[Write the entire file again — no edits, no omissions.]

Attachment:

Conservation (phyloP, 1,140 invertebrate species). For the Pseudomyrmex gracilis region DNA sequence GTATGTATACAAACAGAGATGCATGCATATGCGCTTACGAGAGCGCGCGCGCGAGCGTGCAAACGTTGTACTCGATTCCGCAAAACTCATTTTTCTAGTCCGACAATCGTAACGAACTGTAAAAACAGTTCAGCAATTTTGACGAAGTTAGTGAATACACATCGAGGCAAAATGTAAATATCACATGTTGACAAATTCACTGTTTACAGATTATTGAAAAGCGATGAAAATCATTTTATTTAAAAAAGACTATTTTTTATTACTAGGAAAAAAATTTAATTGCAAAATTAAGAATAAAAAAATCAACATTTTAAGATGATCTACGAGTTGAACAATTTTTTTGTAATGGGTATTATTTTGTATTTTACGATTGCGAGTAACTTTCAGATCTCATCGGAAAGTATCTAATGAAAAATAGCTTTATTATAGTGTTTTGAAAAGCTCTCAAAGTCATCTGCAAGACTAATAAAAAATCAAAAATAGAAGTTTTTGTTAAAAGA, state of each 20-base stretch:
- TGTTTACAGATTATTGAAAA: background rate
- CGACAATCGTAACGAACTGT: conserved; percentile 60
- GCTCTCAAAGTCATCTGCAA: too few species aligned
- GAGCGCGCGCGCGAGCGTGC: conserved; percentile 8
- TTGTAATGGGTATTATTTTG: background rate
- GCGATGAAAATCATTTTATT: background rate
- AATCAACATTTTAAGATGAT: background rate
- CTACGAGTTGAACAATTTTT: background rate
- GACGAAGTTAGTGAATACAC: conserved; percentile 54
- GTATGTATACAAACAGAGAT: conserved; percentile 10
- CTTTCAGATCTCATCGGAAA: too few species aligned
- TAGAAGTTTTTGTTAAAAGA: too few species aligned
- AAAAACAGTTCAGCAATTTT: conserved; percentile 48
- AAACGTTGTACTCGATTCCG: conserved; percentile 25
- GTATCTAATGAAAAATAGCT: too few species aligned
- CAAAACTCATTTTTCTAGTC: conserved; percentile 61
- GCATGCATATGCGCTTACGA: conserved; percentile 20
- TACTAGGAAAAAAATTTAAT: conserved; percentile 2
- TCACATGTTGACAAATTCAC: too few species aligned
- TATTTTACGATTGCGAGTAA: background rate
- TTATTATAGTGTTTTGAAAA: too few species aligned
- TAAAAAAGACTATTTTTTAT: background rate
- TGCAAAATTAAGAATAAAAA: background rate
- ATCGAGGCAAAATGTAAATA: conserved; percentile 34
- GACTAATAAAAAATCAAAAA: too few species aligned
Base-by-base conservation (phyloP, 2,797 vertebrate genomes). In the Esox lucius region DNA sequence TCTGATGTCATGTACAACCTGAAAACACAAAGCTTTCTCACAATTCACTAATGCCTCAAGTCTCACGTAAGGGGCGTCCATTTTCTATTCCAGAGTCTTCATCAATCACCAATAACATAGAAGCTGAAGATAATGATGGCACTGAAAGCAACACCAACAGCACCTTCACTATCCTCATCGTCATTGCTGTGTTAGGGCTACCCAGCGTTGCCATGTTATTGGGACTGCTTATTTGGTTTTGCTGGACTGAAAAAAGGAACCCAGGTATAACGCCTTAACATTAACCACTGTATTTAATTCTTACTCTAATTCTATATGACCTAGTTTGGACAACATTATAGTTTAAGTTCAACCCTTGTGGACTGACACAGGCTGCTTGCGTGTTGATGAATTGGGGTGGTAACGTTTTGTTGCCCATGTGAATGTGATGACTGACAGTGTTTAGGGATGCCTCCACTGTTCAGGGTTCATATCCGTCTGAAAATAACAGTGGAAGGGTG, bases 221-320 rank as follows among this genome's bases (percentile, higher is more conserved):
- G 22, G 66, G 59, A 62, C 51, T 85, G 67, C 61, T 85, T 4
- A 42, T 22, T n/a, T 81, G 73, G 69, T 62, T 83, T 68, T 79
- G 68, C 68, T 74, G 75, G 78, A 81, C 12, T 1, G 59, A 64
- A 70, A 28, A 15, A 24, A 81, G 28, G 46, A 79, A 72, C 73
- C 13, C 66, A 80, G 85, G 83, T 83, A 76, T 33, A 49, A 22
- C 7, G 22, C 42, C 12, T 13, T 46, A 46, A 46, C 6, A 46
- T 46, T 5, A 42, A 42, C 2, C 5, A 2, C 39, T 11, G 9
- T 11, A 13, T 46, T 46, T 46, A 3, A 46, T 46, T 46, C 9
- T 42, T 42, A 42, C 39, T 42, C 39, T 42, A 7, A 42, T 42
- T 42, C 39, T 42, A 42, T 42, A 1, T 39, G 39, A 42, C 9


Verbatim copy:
Conservation (phyloP, 1,140 invertebrate species). For the Pseudomyrmex gracilis region DNA sequence GTATGTATACAAACAGAGATGCATGCATATGCGCTTACGAGAGCGCGCGCGCGAGCGTGCAAACGTTGTACTCGATTCCGCAAAACTCATTTTTCTAGTCCGACAATCGTAACGAACTGTAAAAACAGTTCAGCAATTTTGACGAAGTTAGTGAATACACATCGAGGCAAAATGTAAATATCACATGTTGACAAATTCACTGTTTACAGATTATTGAAAAGCGATGAAAATCATTTTATTTAAAAAAGACTATTTTTTATTACTAGGAAAAAAATTTAATTGCAAAATTAAGAATAAAAAAATCAACATTTTAAGATGATCTACGAGTTGAACAATTTTTTTGTAATGGGTATTATTTTGTATTTTACGATTGCGAGTAACTTTCAGATCTCATCGGAAAGTATCTAATGAAAAATAGCTTTATTATAGTGTTTTGAAAAGCTCTCAAAGTCATCTGCAAGACTAATAAAAAATCAAAAATAGAAGTTTTTGTTAAAAGA, state of each 20-base stretch:
- TGTTTACAGATTATTGAAAA: background rate
- CGACAATCGTAACGAACTGT: conserved; percentile 60
- GCTCTCAAAGTCATCTGCAA: too few species aligned
- GAGCGCGCGCGCGAGCGTGC: conserved; percentile 8
- TTGTAATGGGTATTATTTTG: background rate
- GCGATGAAAATCATTTTATT: background rate
- AATCAACATTTTAAGATGAT: background rate
- CTACGAGTTGAACAATTTTT: background rate
- GACGAAGTTAGTGAATACAC: conserved; percentile 54
- GTATGTATACAAACAGAGAT: conserved; percentile 10
- CTTTCAGATCTCATCGGAAA: too few species aligned
- TAGAAGTTTTTGTTAAAAGA: too few species aligned
- AAAAACAGTTCAGCAATTTT: conserved; percentile 48
- AAACGTTGTACTCGATTCCG: conserved; percentile 25
- GTATCTAATGAAAAATAGCT: too few species aligned
- CAAAACTCATTTTTCTAGTC: conserved; percentile 61
- GCATGCATATGCGCTTACGA: conserved; percentile 20
- TACTAGGAAAAAAATTTAAT: conserved; percentile 2
- TCACATGTTGACAAATTCAC: too few species aligned
- TATTTTACGATTGCGAGTAA: background rate
- TTATTATAGTGTTTTGAAAA: too few species aligned
- TAAAAAAGACTATTTTTTAT: background rate
- TGCAAAATTAAGAATAAAAA: background rate
- ATCGAGGCAAAATGTAAATA: conserved; percentile 34
- GACTAATAAAAAATCAAAAA: too few species aligned
Base-by-base conservation (phyloP, 2,797 vertebrate genomes). In the Esox lucius region DNA sequence TCTGATGTCATGTACAACCTGAAAACACAAAGCTTTCTCACAATTCACTAATGCCTCAAGTCTCACGTAAGGGGCGTCCATTTTCTATTCCAGAGTCTTCATCAATCACCAATAACATAGAAGCTGAAGATAATGATGGCACTGAAAGCAACACCAACAGCACCTTCACTATCCTCATCGTCATTGCTGTGTTAGGGCTACCCAGCGTTGCCATGTTATTGGGACTGCTTATTTGGTTTTGCTGGACTGAAAAAAGGAACCCAGGTATAACGCCTTAACATTAACCACTGTATTTAATTCTTACTCTAATTCTATATGACCTAGTTTGGACAACATTATAGTTTAAGTTCAACCCTTGTGGACTGACACAGGCTGCTTGCGTGTTGATGAATTGGGGTGGTAACGTTTTGTTGCCCATGTGAATGTGATGACTGACAGTGTTTAGGGATGCCTCCACTGTTCAGGGTTCATATCCGTCTGAAAATAACAGTGGAAGGGTG, bases 221-320 rank as follows among this genome's bases (percentile, higher is more conserved):
- G 22, G 66, G 59, A 62, C 51, T 85, G 67, C 61, T 85, T 4
- A 42, T 22, T n/a, T 81, G 73, G 69, T 62, T 83, T 68, T 79
- G 68, C 68, T 74, G 75, G 78, A 81, C 12, T 1, G 59, A 64
- A 70, A 28, A 15, A 24, A 81, G 28, G 46, A 79, A 72, C 73
- C 13, C 66, A 80, G 85, G 83, T 83, A 76, T 33, A 49, A 22
- C 7, G 22, C 42, C 12, T 13, T 46, A 46, A 46, C 6, A 46
- T 46, T 5, A 42, A 42, C 2, C 5, A 2, C 39, T 11, G 9
- T 11, A 13, T 46, T 46, T 46, A 3, A 46, T 46, T 46, C 9
- T 42, T 42, A 42, C 39, T 42, C 39, T 42, A 7, A 42, T 42
- T 42, C 39, T 42, A 42, T 42, A 1, T 39, G 39, A 42, C 9